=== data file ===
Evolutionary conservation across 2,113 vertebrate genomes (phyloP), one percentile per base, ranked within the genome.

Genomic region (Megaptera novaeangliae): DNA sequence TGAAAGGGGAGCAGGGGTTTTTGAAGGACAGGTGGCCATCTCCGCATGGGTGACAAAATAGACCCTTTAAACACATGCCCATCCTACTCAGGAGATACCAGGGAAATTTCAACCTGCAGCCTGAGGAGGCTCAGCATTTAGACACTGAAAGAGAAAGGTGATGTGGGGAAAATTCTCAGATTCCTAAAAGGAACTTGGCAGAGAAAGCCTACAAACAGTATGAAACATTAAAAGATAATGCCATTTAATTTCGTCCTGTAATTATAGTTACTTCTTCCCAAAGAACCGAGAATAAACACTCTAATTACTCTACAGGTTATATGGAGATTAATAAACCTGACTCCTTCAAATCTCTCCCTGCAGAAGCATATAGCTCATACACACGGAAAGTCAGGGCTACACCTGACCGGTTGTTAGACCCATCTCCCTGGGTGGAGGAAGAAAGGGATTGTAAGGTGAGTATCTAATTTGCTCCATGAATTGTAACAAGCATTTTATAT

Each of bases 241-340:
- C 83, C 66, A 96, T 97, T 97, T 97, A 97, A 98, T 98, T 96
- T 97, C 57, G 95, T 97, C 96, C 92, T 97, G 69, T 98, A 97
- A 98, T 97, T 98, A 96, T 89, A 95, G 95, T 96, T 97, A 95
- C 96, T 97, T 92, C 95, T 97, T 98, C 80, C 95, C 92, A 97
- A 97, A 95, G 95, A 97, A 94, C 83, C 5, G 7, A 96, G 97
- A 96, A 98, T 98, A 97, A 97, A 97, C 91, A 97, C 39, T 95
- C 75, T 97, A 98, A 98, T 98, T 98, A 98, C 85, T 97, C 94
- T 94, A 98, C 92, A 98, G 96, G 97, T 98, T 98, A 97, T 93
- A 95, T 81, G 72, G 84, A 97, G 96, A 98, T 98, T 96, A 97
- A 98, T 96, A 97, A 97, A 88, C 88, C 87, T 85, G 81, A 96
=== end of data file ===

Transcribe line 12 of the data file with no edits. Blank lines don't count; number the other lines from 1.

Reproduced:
- A 95, T 81, G 72, G 84, A 97, G 96, A 98, T 98, T 96, A 97